Presentation on theme: "Multiphysics simulations of surface under electric field"— Presentation transcript:
1 Multiphysics simulations of surface under electric field University of Tartu:V. ZadinA. AablooUniversity of Helsinki:A. PohjonenS. ParviainenF. DjurabekovaCERN:W. WuenchM. Aicheler2013
2 Electrical breakdowns Electrical breakdowns at CLIC accelerating structure materialsAccelerating gradients MV/mAccelerating structure damage due to electrical breakdownsLocal field enhancement up to factor 100Field enhancement caused by „invisible needles“M. Aicheler, MeVArc 2011Electrical breakdown rate must be decreased under 310-7 1/pulse/mVoids in the material as possible factors affecting surface defects
3 Void hypothesisA void as a possible mechanism for generating a field emitterVoid in material is a stress concentratorVoids are spherical due to surface energy minimizationIn hypothesis we consider a single void in metalWe aim to understand a protrusion growth mechanism in the case of spherical void in DC electric fieldSeveral mechanisms acting at once to produce a tip?May be, but for now we focus on oneField emitters as initiators of a breakdownThermal-electrical behavior of field emittersMechanical behavior of field emitters
4 Computer simulations in Chemistry and Physics DFTMolecular dynamicsMesoscale modelingFinite Element AnalysisDistance1Å1nm1μm10nm1mmfemtosecpicosecnanosecmicrosecsecondsyearsTime
5 Simulated systemFully coupled electric field – elastoplastic interactionElectric field deforms sampleDeformed sample causes local field enhancementDc El. field ramped from 0 … MV/mComsol Multiphysics 4.3bNonlinear Structural Materials ModuleAC/DC module3D-simulations, 2D-snapshotsSimulated materials:Soft copperSingle crystal copperStainless steel
6 Material modelElastoplastic deformation of material, simulation of large strainsValidation of material model and parameters by conducting tensile stress simulationsAccurate duplication of the experimental results (tensile and nanoindentation test)Parameters from tensile test are macroscopic, single crystal parameters are needed due to large grains in soft copperStructural SteelSoft Copper (CERN)Single crystal copper Often used copper parametersYoung’s modulus200 GPa3.05 GPa57 GPa110 GPaInitial yield stress290 MPa68 MPa98 MPa70 MPa Y. Liu, B. Wang, M. Yoshino, S. Roy, H. Lu, R. Komanduri,J. Mech. Phys. Solids, 53 (2005) 2718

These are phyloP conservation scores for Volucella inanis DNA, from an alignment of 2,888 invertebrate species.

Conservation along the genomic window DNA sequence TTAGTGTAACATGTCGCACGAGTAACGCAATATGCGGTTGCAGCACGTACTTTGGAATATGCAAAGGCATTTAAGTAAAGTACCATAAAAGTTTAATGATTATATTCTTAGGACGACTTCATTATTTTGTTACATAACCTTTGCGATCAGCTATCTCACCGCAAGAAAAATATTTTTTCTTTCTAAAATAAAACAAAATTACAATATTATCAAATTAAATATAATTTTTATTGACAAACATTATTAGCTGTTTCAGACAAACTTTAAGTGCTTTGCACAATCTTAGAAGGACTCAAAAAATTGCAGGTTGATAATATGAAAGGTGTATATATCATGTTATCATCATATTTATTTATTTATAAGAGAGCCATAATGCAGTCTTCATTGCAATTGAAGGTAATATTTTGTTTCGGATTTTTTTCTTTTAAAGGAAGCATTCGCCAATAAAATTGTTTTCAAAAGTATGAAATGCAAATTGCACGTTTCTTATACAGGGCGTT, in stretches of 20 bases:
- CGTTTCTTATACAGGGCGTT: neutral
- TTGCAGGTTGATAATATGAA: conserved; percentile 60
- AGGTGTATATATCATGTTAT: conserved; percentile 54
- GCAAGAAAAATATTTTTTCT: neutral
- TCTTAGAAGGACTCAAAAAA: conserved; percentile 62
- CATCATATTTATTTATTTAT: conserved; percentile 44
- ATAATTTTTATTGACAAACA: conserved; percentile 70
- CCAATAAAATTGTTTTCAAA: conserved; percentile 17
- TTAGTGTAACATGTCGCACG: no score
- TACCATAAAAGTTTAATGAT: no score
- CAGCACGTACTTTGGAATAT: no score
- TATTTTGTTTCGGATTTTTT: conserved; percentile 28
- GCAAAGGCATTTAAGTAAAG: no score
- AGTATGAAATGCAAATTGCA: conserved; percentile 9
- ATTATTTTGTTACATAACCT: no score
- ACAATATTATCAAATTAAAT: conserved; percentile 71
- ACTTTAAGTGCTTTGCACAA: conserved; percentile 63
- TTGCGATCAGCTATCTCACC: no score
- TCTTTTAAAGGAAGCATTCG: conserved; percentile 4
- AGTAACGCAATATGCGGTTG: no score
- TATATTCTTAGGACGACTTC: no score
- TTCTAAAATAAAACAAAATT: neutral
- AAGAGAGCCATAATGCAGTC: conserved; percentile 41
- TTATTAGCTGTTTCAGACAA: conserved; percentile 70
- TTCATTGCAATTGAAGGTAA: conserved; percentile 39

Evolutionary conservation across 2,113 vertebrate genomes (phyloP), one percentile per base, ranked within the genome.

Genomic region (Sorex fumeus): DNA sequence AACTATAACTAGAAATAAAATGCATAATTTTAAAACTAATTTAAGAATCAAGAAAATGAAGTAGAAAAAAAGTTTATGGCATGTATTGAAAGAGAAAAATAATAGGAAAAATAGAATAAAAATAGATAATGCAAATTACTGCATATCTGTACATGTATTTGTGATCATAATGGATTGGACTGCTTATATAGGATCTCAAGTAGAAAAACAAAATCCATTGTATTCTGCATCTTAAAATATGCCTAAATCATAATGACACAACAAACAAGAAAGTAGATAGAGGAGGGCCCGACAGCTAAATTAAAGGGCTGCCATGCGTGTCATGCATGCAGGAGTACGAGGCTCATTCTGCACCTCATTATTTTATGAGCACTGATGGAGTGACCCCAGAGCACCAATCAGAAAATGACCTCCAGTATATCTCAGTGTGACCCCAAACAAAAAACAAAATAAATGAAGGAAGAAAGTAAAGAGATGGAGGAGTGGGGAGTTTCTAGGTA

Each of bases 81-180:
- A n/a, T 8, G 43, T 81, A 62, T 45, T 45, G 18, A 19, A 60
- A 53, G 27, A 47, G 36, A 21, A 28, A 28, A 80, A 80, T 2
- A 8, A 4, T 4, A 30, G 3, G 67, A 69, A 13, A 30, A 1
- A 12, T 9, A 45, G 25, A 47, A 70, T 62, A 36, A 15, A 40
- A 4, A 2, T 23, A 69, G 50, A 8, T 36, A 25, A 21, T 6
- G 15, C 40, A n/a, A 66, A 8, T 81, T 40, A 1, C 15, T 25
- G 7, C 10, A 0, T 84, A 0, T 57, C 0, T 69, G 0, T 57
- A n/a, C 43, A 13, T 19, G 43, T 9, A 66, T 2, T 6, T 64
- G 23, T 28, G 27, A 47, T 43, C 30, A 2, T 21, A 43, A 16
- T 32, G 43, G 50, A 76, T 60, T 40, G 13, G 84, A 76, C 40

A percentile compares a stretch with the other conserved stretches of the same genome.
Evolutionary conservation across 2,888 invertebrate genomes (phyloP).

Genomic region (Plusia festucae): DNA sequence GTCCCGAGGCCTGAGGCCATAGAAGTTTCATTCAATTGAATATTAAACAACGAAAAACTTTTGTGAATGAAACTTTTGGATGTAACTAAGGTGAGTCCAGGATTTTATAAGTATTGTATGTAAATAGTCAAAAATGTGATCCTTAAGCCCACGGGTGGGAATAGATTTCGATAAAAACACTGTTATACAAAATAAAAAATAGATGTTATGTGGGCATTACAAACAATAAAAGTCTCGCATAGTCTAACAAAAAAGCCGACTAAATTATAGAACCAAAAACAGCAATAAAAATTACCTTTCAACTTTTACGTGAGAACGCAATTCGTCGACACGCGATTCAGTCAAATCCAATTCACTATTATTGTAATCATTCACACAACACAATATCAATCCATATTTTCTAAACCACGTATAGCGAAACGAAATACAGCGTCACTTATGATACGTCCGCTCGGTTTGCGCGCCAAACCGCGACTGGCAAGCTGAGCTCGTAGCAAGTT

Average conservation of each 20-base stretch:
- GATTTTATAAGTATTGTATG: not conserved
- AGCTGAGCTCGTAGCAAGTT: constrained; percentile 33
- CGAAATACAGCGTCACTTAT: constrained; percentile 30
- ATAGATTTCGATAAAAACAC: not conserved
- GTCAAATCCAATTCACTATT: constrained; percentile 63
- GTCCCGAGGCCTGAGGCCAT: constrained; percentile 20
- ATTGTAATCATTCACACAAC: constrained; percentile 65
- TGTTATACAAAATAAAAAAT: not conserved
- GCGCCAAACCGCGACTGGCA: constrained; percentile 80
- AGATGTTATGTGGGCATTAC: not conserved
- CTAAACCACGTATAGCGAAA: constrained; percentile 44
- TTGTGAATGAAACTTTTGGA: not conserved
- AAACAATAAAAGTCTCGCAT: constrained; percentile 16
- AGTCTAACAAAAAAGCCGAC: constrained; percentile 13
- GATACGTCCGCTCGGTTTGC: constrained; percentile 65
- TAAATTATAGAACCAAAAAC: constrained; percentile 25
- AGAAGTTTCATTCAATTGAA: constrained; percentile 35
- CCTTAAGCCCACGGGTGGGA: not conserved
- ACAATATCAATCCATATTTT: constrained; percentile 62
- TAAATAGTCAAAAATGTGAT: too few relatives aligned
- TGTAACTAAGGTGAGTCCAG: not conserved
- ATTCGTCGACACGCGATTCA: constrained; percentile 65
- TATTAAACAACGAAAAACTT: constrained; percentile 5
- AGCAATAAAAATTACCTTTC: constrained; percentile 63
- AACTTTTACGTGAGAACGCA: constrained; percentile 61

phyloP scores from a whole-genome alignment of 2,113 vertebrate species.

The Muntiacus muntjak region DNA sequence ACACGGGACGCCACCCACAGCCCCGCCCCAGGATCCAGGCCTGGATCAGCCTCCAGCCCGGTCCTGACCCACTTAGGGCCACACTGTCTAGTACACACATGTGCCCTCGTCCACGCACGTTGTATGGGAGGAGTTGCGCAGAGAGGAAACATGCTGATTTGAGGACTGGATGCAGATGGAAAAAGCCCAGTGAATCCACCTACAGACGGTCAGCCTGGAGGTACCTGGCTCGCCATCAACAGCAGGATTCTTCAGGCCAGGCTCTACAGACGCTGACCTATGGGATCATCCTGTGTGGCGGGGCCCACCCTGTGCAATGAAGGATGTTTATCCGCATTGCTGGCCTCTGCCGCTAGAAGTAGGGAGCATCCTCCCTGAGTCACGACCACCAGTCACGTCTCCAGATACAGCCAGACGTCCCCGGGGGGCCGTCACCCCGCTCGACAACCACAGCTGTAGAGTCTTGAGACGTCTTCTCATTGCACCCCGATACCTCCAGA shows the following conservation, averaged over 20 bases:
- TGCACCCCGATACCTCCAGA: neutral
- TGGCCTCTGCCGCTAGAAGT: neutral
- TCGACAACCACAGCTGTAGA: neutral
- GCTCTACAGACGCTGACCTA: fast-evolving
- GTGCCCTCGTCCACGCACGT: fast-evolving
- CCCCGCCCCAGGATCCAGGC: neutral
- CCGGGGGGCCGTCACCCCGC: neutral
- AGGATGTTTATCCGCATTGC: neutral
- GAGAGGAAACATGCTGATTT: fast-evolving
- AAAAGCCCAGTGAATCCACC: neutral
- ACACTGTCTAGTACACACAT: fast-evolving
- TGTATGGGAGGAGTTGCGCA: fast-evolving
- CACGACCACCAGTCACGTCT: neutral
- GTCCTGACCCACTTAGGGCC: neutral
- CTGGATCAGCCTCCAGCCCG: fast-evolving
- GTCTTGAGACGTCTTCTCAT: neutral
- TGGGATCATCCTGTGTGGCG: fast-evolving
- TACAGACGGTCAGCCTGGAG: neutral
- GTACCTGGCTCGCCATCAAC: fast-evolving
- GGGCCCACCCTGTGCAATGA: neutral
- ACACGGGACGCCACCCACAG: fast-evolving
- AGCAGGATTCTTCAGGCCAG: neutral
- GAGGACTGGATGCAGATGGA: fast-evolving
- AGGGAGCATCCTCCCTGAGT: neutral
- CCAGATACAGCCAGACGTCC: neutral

7 MD vs FEM MD – exaggerated el. fields are needed MD simulations are accurate, but time consumingFEM is computationally fast, but limited at atomistic scaleVery similar protrusion shapeMaterial deformation starts in same region
8 Void at max. deformation – different materials Similar protrusion shape for all materialsHigher el. fields are needed to deform stronger materialsSlightly different maximum stress regionsPlastic deformation distribution highly dependent from material
9 Protrusion formation at different depths Close to surface void needs smallest el. field for deformationMax. stress for near surface voids is concentrate between void and sample surfaceMax. stress distribution moves to the sides of void by increasing depthDeeper voids cause whole material to deform plasticallySoft Cu
10 Cycling the voltage Cycling of the material under electric field Soft copper, spherical void, with h/r=0.5Electric field ramped up to 2500 MV/m -> 0 MV/mField is ramped until ultimate tensile strength is reachedProtrusion almost completely retracted after unloadingVery high residual stress after unloadingInitial yield stress ~70 MPaStress at void surface considerably higher than at material surfaceComplex evolution of stress distribution during unloading
11 Field enhancement factor Soft CuField enhancement factor to characterize protrusions shapeSoft copperElastic deformation affects field enhancementField enhancement increasing over whole el. field rangeField enhancement is continuous and smoothStainless steel, single crystal CuField enhancement almost constant until critical field valueVery fast increase of the field enhancement factorMaximum field enhancement is 2 timesField enhancement corresponds to protrusion growthSteel